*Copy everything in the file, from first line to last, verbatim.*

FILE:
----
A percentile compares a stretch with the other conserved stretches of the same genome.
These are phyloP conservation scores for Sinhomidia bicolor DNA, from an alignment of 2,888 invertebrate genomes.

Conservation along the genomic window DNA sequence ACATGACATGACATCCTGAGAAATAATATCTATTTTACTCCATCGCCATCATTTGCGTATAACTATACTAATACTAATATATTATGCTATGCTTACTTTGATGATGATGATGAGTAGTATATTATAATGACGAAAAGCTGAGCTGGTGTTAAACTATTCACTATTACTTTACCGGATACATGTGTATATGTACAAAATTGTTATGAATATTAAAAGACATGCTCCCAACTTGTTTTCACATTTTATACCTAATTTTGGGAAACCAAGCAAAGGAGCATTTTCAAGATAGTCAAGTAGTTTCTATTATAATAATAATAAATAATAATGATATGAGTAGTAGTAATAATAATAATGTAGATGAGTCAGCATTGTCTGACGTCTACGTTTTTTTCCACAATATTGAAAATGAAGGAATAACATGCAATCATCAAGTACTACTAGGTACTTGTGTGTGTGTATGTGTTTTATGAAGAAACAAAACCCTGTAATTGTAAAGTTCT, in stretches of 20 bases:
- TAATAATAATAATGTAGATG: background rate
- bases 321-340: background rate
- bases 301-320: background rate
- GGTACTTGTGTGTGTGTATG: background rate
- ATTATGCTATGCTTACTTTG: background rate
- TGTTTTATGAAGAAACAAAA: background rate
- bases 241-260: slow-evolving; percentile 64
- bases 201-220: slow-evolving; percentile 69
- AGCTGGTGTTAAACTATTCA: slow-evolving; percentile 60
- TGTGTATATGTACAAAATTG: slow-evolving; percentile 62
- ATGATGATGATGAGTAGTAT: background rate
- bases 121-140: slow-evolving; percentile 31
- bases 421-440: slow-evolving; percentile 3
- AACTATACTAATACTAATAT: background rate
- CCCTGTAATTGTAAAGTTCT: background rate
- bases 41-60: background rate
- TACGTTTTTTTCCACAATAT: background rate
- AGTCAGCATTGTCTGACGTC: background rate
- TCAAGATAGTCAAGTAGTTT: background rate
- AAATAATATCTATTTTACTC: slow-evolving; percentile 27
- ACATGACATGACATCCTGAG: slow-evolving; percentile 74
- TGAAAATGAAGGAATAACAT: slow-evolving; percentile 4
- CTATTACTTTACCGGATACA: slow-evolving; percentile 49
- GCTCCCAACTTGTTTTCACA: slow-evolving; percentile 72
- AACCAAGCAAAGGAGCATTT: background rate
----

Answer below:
A percentile compares a stretch with the other conserved stretches of the same genome.
These are phyloP conservation scores for Sinhomidia bicolor DNA, from an alignment of 2,888 invertebrate genomes.

Conservation along the genomic window DNA sequence ACATGACATGACATCCTGAGAAATAATATCTATTTTACTCCATCGCCATCATTTGCGTATAACTATACTAATACTAATATATTATGCTATGCTTACTTTGATGATGATGATGAGTAGTATATTATAATGACGAAAAGCTGAGCTGGTGTTAAACTATTCACTATTACTTTACCGGATACATGTGTATATGTACAAAATTGTTATGAATATTAAAAGACATGCTCCCAACTTGTTTTCACATTTTATACCTAATTTTGGGAAACCAAGCAAAGGAGCATTTTCAAGATAGTCAAGTAGTTTCTATTATAATAATAATAAATAATAATGATATGAGTAGTAGTAATAATAATAATGTAGATGAGTCAGCATTGTCTGACGTCTACGTTTTTTTCCACAATATTGAAAATGAAGGAATAACATGCAATCATCAAGTACTACTAGGTACTTGTGTGTGTGTATGTGTTTTATGAAGAAACAAAACCCTGTAATTGTAAAGTTCT, in stretches of 20 bases:
- TAATAATAATAATGTAGATG: background rate
- bases 321-340: background rate
- bases 301-320: background rate
- GGTACTTGTGTGTGTGTATG: background rate
- ATTATGCTATGCTTACTTTG: background rate
- TGTTTTATGAAGAAACAAAA: background rate
- bases 241-260: slow-evolving; percentile 64
- bases 201-220: slow-evolving; percentile 69
- AGCTGGTGTTAAACTATTCA: slow-evolving; percentile 60
- TGTGTATATGTACAAAATTG: slow-evolving; percentile 62
- ATGATGATGATGAGTAGTAT: background rate
- bases 121-140: slow-evolving; percentile 31
- bases 421-440: slow-evolving; percentile 3
- AACTATACTAATACTAATAT: background rate
- CCCTGTAATTGTAAAGTTCT: background rate
- bases 41-60: background rate
- TACGTTTTTTTCCACAATAT: background rate
- AGTCAGCATTGTCTGACGTC: background rate
- TCAAGATAGTCAAGTAGTTT: background rate
- AAATAATATCTATTTTACTC: slow-evolving; percentile 27
- ACATGACATGACATCCTGAG: slow-evolving; percentile 74
- TGAAAATGAAGGAATAACAT: slow-evolving; percentile 4
- CTATTACTTTACCGGATACA: slow-evolving; percentile 49
- GCTCCCAACTTGTTTTCACA: slow-evolving; percentile 72
- AACCAAGCAAAGGAGCATTT: background rate